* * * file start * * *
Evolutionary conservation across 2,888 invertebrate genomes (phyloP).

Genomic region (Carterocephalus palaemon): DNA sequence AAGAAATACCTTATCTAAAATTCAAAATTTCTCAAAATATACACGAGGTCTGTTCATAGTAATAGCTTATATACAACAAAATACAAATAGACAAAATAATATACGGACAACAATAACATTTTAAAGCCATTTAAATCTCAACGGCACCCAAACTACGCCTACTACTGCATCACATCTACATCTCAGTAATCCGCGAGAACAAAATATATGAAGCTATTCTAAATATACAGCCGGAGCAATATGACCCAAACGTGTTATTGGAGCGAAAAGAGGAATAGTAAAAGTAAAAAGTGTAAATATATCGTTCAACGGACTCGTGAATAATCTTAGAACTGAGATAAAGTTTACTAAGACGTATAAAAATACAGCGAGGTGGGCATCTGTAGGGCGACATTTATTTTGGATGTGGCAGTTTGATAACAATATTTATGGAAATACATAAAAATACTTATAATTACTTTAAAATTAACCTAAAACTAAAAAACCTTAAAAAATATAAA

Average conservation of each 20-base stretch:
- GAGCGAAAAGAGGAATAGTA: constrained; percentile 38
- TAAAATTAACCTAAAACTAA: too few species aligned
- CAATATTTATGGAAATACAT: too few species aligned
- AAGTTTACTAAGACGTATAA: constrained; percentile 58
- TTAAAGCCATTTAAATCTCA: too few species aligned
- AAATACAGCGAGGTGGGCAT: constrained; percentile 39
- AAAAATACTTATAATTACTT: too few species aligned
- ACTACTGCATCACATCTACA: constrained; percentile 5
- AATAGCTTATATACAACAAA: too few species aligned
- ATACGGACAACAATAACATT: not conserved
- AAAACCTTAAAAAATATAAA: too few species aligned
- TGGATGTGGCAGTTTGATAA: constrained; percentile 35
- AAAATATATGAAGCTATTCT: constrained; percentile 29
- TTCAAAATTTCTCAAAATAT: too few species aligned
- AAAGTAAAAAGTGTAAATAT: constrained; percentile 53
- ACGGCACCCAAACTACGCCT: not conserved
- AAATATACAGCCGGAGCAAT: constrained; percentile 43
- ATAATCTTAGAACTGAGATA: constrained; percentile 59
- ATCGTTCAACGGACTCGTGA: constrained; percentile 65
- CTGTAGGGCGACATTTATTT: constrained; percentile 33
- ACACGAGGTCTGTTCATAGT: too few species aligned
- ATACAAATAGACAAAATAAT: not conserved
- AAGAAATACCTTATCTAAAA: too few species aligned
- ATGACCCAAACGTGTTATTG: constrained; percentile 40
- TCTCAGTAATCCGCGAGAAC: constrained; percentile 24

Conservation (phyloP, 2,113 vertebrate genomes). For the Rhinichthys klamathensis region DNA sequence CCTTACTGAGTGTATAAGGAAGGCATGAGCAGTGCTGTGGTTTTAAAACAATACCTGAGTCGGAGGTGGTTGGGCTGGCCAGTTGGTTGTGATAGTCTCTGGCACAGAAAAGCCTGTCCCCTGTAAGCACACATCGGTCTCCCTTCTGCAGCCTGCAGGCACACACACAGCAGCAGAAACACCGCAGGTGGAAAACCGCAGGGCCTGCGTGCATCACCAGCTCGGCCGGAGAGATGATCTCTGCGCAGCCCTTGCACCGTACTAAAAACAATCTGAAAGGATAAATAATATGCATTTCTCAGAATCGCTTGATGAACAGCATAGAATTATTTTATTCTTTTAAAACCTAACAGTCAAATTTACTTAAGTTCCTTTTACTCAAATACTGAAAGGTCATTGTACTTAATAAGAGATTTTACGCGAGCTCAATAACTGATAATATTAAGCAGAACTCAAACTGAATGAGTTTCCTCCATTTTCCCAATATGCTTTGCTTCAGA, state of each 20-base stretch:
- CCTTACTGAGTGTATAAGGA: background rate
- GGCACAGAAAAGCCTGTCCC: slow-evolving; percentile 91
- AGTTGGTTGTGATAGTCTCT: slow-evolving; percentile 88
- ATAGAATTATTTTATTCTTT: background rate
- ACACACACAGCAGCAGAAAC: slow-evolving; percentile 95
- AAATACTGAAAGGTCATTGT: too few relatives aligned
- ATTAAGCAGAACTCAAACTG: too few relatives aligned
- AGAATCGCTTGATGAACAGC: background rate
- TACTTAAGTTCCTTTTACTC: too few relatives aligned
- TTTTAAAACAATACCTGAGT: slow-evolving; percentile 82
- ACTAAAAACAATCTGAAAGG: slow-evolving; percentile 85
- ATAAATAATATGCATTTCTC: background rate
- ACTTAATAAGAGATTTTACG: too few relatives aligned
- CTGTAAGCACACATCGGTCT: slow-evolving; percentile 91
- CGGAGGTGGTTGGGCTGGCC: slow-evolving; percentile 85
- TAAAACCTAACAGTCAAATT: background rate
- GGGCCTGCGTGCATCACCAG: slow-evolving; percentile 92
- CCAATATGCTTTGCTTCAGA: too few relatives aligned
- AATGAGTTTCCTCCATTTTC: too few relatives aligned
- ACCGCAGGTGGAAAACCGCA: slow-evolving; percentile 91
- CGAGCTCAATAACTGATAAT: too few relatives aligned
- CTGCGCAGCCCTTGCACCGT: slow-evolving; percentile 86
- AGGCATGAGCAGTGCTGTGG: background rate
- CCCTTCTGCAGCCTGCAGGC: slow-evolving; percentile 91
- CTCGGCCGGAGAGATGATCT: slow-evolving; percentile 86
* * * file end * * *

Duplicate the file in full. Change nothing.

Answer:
Evolutionary conservation across 2,888 invertebrate genomes (phyloP).

Genomic region (Carterocephalus palaemon): DNA sequence AAGAAATACCTTATCTAAAATTCAAAATTTCTCAAAATATACACGAGGTCTGTTCATAGTAATAGCTTATATACAACAAAATACAAATAGACAAAATAATATACGGACAACAATAACATTTTAAAGCCATTTAAATCTCAACGGCACCCAAACTACGCCTACTACTGCATCACATCTACATCTCAGTAATCCGCGAGAACAAAATATATGAAGCTATTCTAAATATACAGCCGGAGCAATATGACCCAAACGTGTTATTGGAGCGAAAAGAGGAATAGTAAAAGTAAAAAGTGTAAATATATCGTTCAACGGACTCGTGAATAATCTTAGAACTGAGATAAAGTTTACTAAGACGTATAAAAATACAGCGAGGTGGGCATCTGTAGGGCGACATTTATTTTGGATGTGGCAGTTTGATAACAATATTTATGGAAATACATAAAAATACTTATAATTACTTTAAAATTAACCTAAAACTAAAAAACCTTAAAAAATATAAA

Average conservation of each 20-base stretch:
- GAGCGAAAAGAGGAATAGTA: constrained; percentile 38
- TAAAATTAACCTAAAACTAA: too few species aligned
- CAATATTTATGGAAATACAT: too few species aligned
- AAGTTTACTAAGACGTATAA: constrained; percentile 58
- TTAAAGCCATTTAAATCTCA: too few species aligned
- AAATACAGCGAGGTGGGCAT: constrained; percentile 39
- AAAAATACTTATAATTACTT: too few species aligned
- ACTACTGCATCACATCTACA: constrained; percentile 5
- AATAGCTTATATACAACAAA: too few species aligned
- ATACGGACAACAATAACATT: not conserved
- AAAACCTTAAAAAATATAAA: too few species aligned
- TGGATGTGGCAGTTTGATAA: constrained; percentile 35
- AAAATATATGAAGCTATTCT: constrained; percentile 29
- TTCAAAATTTCTCAAAATAT: too few species aligned
- AAAGTAAAAAGTGTAAATAT: constrained; percentile 53
- ACGGCACCCAAACTACGCCT: not conserved
- AAATATACAGCCGGAGCAAT: constrained; percentile 43
- ATAATCTTAGAACTGAGATA: constrained; percentile 59
- ATCGTTCAACGGACTCGTGA: constrained; percentile 65
- CTGTAGGGCGACATTTATTT: constrained; percentile 33
- ACACGAGGTCTGTTCATAGT: too few species aligned
- ATACAAATAGACAAAATAAT: not conserved
- AAGAAATACCTTATCTAAAA: too few species aligned
- ATGACCCAAACGTGTTATTG: constrained; percentile 40
- TCTCAGTAATCCGCGAGAAC: constrained; percentile 24

Conservation (phyloP, 2,113 vertebrate genomes). For the Rhinichthys klamathensis region DNA sequence CCTTACTGAGTGTATAAGGAAGGCATGAGCAGTGCTGTGGTTTTAAAACAATACCTGAGTCGGAGGTGGTTGGGCTGGCCAGTTGGTTGTGATAGTCTCTGGCACAGAAAAGCCTGTCCCCTGTAAGCACACATCGGTCTCCCTTCTGCAGCCTGCAGGCACACACACAGCAGCAGAAACACCGCAGGTGGAAAACCGCAGGGCCTGCGTGCATCACCAGCTCGGCCGGAGAGATGATCTCTGCGCAGCCCTTGCACCGTACTAAAAACAATCTGAAAGGATAAATAATATGCATTTCTCAGAATCGCTTGATGAACAGCATAGAATTATTTTATTCTTTTAAAACCTAACAGTCAAATTTACTTAAGTTCCTTTTACTCAAATACTGAAAGGTCATTGTACTTAATAAGAGATTTTACGCGAGCTCAATAACTGATAATATTAAGCAGAACTCAAACTGAATGAGTTTCCTCCATTTTCCCAATATGCTTTGCTTCAGA, state of each 20-base stretch:
- CCTTACTGAGTGTATAAGGA: background rate
- GGCACAGAAAAGCCTGTCCC: slow-evolving; percentile 91
- AGTTGGTTGTGATAGTCTCT: slow-evolving; percentile 88
- ATAGAATTATTTTATTCTTT: background rate
- ACACACACAGCAGCAGAAAC: slow-evolving; percentile 95
- AAATACTGAAAGGTCATTGT: too few relatives aligned
- ATTAAGCAGAACTCAAACTG: too few relatives aligned
- AGAATCGCTTGATGAACAGC: background rate
- TACTTAAGTTCCTTTTACTC: too few relatives aligned
- TTTTAAAACAATACCTGAGT: slow-evolving; percentile 82
- ACTAAAAACAATCTGAAAGG: slow-evolving; percentile 85
- ATAAATAATATGCATTTCTC: background rate
- ACTTAATAAGAGATTTTACG: too few relatives aligned
- CTGTAAGCACACATCGGTCT: slow-evolving; percentile 91
- CGGAGGTGGTTGGGCTGGCC: slow-evolving; percentile 85
- TAAAACCTAACAGTCAAATT: background rate
- GGGCCTGCGTGCATCACCAG: slow-evolving; percentile 92
- CCAATATGCTTTGCTTCAGA: too few relatives aligned
- AATGAGTTTCCTCCATTTTC: too few relatives aligned
- ACCGCAGGTGGAAAACCGCA: slow-evolving; percentile 91
- CGAGCTCAATAACTGATAAT: too few relatives aligned
- CTGCGCAGCCCTTGCACCGT: slow-evolving; percentile 86
- AGGCATGAGCAGTGCTGTGG: background rate
- CCCTTCTGCAGCCTGCAGGC: slow-evolving; percentile 91
- CTCGGCCGGAGAGATGATCT: slow-evolving; percentile 86